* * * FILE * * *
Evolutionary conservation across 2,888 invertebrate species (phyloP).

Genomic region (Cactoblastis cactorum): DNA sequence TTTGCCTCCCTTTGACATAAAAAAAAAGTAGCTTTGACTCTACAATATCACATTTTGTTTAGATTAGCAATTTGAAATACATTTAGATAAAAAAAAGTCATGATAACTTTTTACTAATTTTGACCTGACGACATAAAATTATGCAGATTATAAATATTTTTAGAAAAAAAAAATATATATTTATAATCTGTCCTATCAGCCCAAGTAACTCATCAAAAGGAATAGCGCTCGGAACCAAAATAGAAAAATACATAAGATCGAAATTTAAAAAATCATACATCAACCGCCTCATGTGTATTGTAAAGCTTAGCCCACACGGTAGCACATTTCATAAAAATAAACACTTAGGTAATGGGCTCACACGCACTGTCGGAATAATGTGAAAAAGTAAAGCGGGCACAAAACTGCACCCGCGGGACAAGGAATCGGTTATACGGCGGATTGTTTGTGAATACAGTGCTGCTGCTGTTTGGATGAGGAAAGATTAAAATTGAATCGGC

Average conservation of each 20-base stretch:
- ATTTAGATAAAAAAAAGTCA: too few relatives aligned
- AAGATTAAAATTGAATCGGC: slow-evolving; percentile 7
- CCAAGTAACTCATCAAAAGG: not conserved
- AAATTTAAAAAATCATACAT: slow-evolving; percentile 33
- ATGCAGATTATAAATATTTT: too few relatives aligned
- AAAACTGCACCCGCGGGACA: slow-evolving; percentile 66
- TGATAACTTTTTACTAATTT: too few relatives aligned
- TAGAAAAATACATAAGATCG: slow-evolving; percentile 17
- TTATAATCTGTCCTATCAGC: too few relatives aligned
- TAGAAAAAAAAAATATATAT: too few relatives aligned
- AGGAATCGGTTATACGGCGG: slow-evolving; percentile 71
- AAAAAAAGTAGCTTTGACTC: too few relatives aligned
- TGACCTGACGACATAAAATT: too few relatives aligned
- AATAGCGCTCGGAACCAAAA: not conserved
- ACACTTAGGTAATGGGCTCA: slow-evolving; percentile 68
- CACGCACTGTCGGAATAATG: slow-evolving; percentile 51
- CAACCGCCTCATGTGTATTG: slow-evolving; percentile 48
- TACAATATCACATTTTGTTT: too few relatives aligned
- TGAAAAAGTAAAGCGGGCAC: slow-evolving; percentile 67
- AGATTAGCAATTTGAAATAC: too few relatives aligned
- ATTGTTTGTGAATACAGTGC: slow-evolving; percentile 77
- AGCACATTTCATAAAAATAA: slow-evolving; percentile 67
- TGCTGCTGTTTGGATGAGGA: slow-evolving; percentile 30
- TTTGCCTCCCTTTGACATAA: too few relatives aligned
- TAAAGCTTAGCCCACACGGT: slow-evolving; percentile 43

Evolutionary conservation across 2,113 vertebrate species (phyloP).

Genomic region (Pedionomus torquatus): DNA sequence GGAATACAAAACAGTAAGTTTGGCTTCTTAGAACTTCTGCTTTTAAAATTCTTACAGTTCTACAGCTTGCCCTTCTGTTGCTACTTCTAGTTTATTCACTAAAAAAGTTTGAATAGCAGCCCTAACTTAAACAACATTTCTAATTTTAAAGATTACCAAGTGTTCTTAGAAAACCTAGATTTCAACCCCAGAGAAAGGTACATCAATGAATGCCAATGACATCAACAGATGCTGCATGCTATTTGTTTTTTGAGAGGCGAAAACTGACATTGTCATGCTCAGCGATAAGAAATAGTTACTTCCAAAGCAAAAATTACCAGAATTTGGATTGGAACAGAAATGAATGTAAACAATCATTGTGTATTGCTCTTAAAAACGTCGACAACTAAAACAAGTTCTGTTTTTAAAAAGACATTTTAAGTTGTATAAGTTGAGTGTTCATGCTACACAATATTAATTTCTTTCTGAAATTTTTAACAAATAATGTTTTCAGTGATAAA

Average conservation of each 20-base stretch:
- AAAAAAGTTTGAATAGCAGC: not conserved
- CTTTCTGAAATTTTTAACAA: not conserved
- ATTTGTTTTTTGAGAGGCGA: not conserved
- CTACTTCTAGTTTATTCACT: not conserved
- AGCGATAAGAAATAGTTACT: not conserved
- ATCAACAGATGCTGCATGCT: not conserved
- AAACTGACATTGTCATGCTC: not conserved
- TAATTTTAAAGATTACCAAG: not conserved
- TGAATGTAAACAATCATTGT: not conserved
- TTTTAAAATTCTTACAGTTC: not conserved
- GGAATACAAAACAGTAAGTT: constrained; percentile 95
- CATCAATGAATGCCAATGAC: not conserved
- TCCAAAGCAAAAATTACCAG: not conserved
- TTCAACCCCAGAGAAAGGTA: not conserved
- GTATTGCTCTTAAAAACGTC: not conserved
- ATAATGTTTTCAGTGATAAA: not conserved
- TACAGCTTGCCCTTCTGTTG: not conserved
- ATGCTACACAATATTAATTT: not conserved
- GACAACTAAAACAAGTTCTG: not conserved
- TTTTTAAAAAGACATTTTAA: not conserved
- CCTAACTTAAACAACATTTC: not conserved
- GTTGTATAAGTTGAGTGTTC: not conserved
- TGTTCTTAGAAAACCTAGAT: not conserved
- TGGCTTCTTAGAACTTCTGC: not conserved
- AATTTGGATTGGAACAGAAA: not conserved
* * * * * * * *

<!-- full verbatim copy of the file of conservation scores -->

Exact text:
Evolutionary conservation across 2,888 invertebrate species (phyloP).

Genomic region (Cactoblastis cactorum): DNA sequence TTTGCCTCCCTTTGACATAAAAAAAAAGTAGCTTTGACTCTACAATATCACATTTTGTTTAGATTAGCAATTTGAAATACATTTAGATAAAAAAAAGTCATGATAACTTTTTACTAATTTTGACCTGACGACATAAAATTATGCAGATTATAAATATTTTTAGAAAAAAAAAATATATATTTATAATCTGTCCTATCAGCCCAAGTAACTCATCAAAAGGAATAGCGCTCGGAACCAAAATAGAAAAATACATAAGATCGAAATTTAAAAAATCATACATCAACCGCCTCATGTGTATTGTAAAGCTTAGCCCACACGGTAGCACATTTCATAAAAATAAACACTTAGGTAATGGGCTCACACGCACTGTCGGAATAATGTGAAAAAGTAAAGCGGGCACAAAACTGCACCCGCGGGACAAGGAATCGGTTATACGGCGGATTGTTTGTGAATACAGTGCTGCTGCTGTTTGGATGAGGAAAGATTAAAATTGAATCGGC

Average conservation of each 20-base stretch:
- ATTTAGATAAAAAAAAGTCA: too few relatives aligned
- AAGATTAAAATTGAATCGGC: slow-evolving; percentile 7
- CCAAGTAACTCATCAAAAGG: not conserved
- AAATTTAAAAAATCATACAT: slow-evolving; percentile 33
- ATGCAGATTATAAATATTTT: too few relatives aligned
- AAAACTGCACCCGCGGGACA: slow-evolving; percentile 66
- TGATAACTTTTTACTAATTT: too few relatives aligned
- TAGAAAAATACATAAGATCG: slow-evolving; percentile 17
- TTATAATCTGTCCTATCAGC: too few relatives aligned
- TAGAAAAAAAAAATATATAT: too few relatives aligned
- AGGAATCGGTTATACGGCGG: slow-evolving; percentile 71
- AAAAAAAGTAGCTTTGACTC: too few relatives aligned
- TGACCTGACGACATAAAATT: too few relatives aligned
- AATAGCGCTCGGAACCAAAA: not conserved
- ACACTTAGGTAATGGGCTCA: slow-evolving; percentile 68
- CACGCACTGTCGGAATAATG: slow-evolving; percentile 51
- CAACCGCCTCATGTGTATTG: slow-evolving; percentile 48
- TACAATATCACATTTTGTTT: too few relatives aligned
- TGAAAAAGTAAAGCGGGCAC: slow-evolving; percentile 67
- AGATTAGCAATTTGAAATAC: too few relatives aligned
- ATTGTTTGTGAATACAGTGC: slow-evolving; percentile 77
- AGCACATTTCATAAAAATAA: slow-evolving; percentile 67
- TGCTGCTGTTTGGATGAGGA: slow-evolving; percentile 30
- TTTGCCTCCCTTTGACATAA: too few relatives aligned
- TAAAGCTTAGCCCACACGGT: slow-evolving; percentile 43

Evolutionary conservation across 2,113 vertebrate species (phyloP).

Genomic region (Pedionomus torquatus): DNA sequence GGAATACAAAACAGTAAGTTTGGCTTCTTAGAACTTCTGCTTTTAAAATTCTTACAGTTCTACAGCTTGCCCTTCTGTTGCTACTTCTAGTTTATTCACTAAAAAAGTTTGAATAGCAGCCCTAACTTAAACAACATTTCTAATTTTAAAGATTACCAAGTGTTCTTAGAAAACCTAGATTTCAACCCCAGAGAAAGGTACATCAATGAATGCCAATGACATCAACAGATGCTGCATGCTATTTGTTTTTTGAGAGGCGAAAACTGACATTGTCATGCTCAGCGATAAGAAATAGTTACTTCCAAAGCAAAAATTACCAGAATTTGGATTGGAACAGAAATGAATGTAAACAATCATTGTGTATTGCTCTTAAAAACGTCGACAACTAAAACAAGTTCTGTTTTTAAAAAGACATTTTAAGTTGTATAAGTTGAGTGTTCATGCTACACAATATTAATTTCTTTCTGAAATTTTTAACAAATAATGTTTTCAGTGATAAA

Average conservation of each 20-base stretch:
- AAAAAAGTTTGAATAGCAGC: not conserved
- CTTTCTGAAATTTTTAACAA: not conserved
- ATTTGTTTTTTGAGAGGCGA: not conserved
- CTACTTCTAGTTTATTCACT: not conserved
- AGCGATAAGAAATAGTTACT: not conserved
- ATCAACAGATGCTGCATGCT: not conserved
- AAACTGACATTGTCATGCTC: not conserved
- TAATTTTAAAGATTACCAAG: not conserved
- TGAATGTAAACAATCATTGT: not conserved
- TTTTAAAATTCTTACAGTTC: not conserved
- GGAATACAAAACAGTAAGTT: constrained; percentile 95
- CATCAATGAATGCCAATGAC: not conserved
- TCCAAAGCAAAAATTACCAG: not conserved
- TTCAACCCCAGAGAAAGGTA: not conserved
- GTATTGCTCTTAAAAACGTC: not conserved
- ATAATGTTTTCAGTGATAAA: not conserved
- TACAGCTTGCCCTTCTGTTG: not conserved
- ATGCTACACAATATTAATTT: not conserved
- GACAACTAAAACAAGTTCTG: not conserved
- TTTTTAAAAAGACATTTTAA: not conserved
- CCTAACTTAAACAACATTTC: not conserved
- GTTGTATAAGTTGAGTGTTC: not conserved
- TGTTCTTAGAAAACCTAGAT: not conserved
- TGGCTTCTTAGAACTTCTGC: not conserved
- AATTTGGATTGGAACAGAAA: not conserved